Kyle Thiermann, professional surfer and founder of Surfing For Change, discusses in a Discover News special how the biggest waves in the world come to be. The surfer, who has familiarized himself with waves by regularly surfing their massive faces, knows a thing or two about the ocean, which he conveys during the Discovery segment aptly titled, “How The Biggest Waves In The World Are Formed." Along with the host of the show, Thiermann does his best to explain in accessible terms the science of big wave formation.
Alluding to the massive swell the West Coast has been experiencing during these winter months thanks to El Niño, Thiermann begins by explaining where the energy that produces waves comes from.
“Waves like we’re seeing now actually come from the other side of the world,” Thiermann explains. “Ocean waves are a lot like sound waves: they start from a single point of origin and, over time, they disperse. Water is a great conductor of energy, and so, energy in ocean waves can travel very far.”
By “the other side of the world,” Thiermann is referring to the Aleutian Islands, an archipelago which protrudes from the eastern side of Alaska. Most of the big waves California has experienced in recent months were conceived here, making their way south and eventually meeting their magnificent end on the beach.
The northern region where the Aleutian Islands lie experience relentlessly high winds. Without physical objects to impede the force of the wind, storms commonly form above the ocean, creating giant waves. Cold air from Siberia fuels these storms, making them stronger and more malevolent as they move toward California, bringing violent waves with them, according to Thiermann.
While these waves are on the horizon, they can be measured as a whole in what is called a swell. Like sound waves, waves are measured by finding the amplitude, which is the vertical distance between the lowest point of the wave and the highest point of the wave - called the peak.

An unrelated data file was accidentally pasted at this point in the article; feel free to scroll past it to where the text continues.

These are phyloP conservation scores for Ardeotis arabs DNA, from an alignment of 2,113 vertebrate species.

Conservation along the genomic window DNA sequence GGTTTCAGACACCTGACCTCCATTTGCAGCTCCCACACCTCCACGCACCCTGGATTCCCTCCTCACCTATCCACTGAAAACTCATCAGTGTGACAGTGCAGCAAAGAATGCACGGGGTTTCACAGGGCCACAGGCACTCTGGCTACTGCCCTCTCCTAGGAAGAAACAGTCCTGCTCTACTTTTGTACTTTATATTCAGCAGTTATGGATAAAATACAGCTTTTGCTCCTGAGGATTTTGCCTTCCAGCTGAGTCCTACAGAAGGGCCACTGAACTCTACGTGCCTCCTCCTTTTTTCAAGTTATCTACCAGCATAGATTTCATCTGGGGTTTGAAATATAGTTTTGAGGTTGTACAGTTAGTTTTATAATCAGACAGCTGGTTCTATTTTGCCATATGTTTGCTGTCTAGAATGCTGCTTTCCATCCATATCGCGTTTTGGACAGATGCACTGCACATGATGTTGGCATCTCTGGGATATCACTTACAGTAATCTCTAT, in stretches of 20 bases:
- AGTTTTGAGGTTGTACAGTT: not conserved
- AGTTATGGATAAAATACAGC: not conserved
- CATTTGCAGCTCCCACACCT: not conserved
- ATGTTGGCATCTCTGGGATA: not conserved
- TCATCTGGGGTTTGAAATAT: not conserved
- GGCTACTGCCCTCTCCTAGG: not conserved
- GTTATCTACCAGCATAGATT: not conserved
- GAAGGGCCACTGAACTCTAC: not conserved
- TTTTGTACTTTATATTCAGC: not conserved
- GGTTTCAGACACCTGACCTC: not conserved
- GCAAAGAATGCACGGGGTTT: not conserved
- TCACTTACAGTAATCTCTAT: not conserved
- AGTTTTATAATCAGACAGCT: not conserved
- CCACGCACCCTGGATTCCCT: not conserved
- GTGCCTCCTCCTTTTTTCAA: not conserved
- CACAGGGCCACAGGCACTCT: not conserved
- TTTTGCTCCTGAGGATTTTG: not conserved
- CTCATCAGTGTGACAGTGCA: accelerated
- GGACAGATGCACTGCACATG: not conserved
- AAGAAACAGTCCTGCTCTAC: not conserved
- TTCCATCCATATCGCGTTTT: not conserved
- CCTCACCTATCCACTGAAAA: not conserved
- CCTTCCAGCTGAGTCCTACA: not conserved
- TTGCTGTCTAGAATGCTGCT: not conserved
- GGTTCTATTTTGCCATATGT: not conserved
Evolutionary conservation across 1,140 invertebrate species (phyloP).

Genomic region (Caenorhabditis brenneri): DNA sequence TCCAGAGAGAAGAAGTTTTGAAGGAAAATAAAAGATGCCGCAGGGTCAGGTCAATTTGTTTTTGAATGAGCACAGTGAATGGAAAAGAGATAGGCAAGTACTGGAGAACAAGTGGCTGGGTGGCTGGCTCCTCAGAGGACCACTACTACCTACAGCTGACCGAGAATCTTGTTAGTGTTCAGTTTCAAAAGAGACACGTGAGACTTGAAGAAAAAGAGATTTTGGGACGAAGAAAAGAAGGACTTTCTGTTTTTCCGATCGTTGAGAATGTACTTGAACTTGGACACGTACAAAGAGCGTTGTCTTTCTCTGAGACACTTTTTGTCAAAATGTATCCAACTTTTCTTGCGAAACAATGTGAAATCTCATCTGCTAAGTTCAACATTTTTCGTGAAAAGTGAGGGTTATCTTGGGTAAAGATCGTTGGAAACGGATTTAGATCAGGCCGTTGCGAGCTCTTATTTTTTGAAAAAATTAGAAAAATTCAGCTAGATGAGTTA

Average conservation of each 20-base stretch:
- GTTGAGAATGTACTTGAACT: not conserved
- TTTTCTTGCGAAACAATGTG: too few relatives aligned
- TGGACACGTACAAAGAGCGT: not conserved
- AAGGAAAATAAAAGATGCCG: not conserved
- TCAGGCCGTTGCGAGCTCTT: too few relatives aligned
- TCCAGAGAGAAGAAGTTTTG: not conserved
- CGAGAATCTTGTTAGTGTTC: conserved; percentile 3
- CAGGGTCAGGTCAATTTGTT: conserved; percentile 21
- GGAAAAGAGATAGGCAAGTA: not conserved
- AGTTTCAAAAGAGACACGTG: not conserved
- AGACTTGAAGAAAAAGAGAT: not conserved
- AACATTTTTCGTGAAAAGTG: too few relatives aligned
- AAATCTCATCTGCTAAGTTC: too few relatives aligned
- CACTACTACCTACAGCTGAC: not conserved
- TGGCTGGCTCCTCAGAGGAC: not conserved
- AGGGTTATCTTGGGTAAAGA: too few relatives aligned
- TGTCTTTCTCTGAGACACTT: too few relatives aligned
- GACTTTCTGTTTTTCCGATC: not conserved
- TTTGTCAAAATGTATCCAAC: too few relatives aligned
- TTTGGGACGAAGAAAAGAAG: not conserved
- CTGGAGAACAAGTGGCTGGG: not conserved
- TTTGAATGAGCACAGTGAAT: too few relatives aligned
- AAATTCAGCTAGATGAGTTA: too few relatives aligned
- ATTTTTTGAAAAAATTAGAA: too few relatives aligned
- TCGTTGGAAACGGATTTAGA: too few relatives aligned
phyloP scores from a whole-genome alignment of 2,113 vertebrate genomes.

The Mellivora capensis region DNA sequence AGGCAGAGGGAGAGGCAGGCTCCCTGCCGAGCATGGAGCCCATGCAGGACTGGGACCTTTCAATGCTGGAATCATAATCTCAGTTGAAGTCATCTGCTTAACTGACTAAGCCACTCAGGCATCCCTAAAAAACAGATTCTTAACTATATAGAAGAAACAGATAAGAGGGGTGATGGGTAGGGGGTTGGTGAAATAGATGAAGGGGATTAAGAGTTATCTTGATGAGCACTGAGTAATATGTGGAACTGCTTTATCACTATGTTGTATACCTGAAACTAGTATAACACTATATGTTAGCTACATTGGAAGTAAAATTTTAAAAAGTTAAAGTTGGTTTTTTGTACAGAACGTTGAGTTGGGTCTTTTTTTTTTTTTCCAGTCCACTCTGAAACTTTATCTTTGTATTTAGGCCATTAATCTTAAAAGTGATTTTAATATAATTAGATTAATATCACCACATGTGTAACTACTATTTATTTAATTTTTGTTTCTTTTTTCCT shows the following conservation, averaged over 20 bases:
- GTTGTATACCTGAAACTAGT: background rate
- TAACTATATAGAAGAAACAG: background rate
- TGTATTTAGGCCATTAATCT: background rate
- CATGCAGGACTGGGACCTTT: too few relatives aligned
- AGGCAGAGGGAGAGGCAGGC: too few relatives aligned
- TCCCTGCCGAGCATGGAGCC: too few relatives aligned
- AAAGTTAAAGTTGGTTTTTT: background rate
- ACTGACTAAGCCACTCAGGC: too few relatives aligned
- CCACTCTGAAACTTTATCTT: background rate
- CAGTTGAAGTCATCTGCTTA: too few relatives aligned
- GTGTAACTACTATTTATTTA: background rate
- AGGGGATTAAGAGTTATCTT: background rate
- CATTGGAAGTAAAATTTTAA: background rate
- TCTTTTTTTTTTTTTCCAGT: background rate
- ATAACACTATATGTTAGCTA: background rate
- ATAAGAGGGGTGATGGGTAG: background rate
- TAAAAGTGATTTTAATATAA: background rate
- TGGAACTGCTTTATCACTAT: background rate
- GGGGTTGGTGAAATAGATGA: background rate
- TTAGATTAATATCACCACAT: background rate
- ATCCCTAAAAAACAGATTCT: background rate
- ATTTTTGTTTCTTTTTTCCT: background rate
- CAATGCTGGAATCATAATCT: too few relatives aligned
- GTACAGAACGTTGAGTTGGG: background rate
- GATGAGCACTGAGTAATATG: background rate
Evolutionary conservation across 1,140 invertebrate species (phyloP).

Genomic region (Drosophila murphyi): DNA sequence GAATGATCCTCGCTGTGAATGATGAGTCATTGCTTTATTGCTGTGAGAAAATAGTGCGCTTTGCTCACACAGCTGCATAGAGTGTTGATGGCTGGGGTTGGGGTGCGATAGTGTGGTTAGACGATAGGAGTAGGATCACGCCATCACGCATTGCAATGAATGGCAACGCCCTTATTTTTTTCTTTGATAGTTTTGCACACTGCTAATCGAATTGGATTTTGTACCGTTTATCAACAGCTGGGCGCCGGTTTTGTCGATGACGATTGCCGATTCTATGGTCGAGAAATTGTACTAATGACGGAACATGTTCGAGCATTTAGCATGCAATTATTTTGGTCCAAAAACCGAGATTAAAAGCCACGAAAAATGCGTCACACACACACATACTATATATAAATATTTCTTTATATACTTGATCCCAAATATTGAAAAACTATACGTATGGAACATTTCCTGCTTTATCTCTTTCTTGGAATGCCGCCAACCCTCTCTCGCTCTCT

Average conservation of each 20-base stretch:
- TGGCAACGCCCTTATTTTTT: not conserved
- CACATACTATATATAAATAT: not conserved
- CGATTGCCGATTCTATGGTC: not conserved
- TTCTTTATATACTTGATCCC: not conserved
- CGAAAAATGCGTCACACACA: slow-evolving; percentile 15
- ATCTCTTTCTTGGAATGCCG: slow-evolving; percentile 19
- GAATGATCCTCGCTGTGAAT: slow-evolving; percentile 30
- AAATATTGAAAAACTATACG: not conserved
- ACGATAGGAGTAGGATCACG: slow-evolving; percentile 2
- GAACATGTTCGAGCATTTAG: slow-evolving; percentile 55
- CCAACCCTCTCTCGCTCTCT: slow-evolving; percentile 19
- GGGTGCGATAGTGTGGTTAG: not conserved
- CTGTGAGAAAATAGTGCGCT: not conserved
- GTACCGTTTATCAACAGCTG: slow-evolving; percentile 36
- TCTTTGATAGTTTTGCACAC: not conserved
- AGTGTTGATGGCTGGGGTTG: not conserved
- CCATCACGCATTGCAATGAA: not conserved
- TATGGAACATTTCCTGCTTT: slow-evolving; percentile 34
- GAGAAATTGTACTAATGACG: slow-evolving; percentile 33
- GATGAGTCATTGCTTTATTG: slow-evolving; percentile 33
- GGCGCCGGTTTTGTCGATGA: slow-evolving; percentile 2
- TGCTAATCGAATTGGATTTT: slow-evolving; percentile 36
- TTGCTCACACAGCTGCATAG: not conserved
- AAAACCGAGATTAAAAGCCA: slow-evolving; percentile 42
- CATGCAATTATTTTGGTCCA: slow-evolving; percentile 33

Oceanographers, scientists, and surfers, also measure the period of a swell, which is the amount of time between waves. This is measured by calculating the amount of time that passes from one wave peak to the next. Measuring this is useful for indicating how far a wave has traveled, as well as how much energy a wave contains. A swell with a period of 15 seconds indicates that a wave has traveled a great distance and contains a lot of potential energy. Whereas, a swell with a of period 5 seconds will have traveled from nearby, and will generally contain a significantly less amount of potential energy.
While the period of a swell can give you a good idea of the energy and size of waves, bathymetry - the study of the ocean floor - also plays a vital role in the height of a wave. As a swell moves through deep areas of the ocean, it travels unaffected by any sort of obstruction. Conversely, as a swell approaches shallower water, the ocean floor distorts the oscillating pattern of the wave and changes its form.
“Picture a swell oscillating up and down, up and down, through the open ocean,” Thiermann explains, “And then suddenly BAM! The bathymetry changes; the bottom of a wave hits a reef or a sandbar off shore and now the energy has nowhere to go but up.”
In the open ocean, large waves do form, but they never curl as the waves seen from the beach do. In California, where there is an extensive undersea coast, waves of many shapes and sizes are formed as they encounter the ocean bottom off shore but near enough for us to surf. All of the energy is forced up from the change in bathymetry, causing the epic waves California is know for to be conceived. Contrarily, the East Coast, which has a sheer continental shelf, doesn’t offer the best bathymetry for large waves to form.
Using this information (storms, amplitude, period, and more), surfers can more easily decide whether a swell will be surfable or not. Most of the time, swells with short periods don’t make for good surfing, while waves with longer periods make for ideal surfing conditions.
In the end, bathymetry is the ultimate decider when it comes to a wave having surfable qualities. Thiermann refers to two spots in particular that are known for producing some of the biggest waves in the world, Puerto Escondido, Mexico, and Nazare, Portugal, citing the near perfect bathymetry the lies beneath these waves.
“These spots can produce waves that are larger than 60ft,” explains Thiermann. “The swells come out of deep water so there’s nothing to obstruct the energy. Then the energy gets funneled into an [underwater] canyon, which allows the waves to refract off of each other and produce a wave that’s better shaped and really fun to ride; or frightening.”
The science behind big waves is extremely interesting, and, while complex, can be easily understood by anyone who puts the time into learning about their physics. Next time you’re at the beach, see what you can gather using your eyes and a stopwatch. You may be surprised at how predictable nature can sometimes be.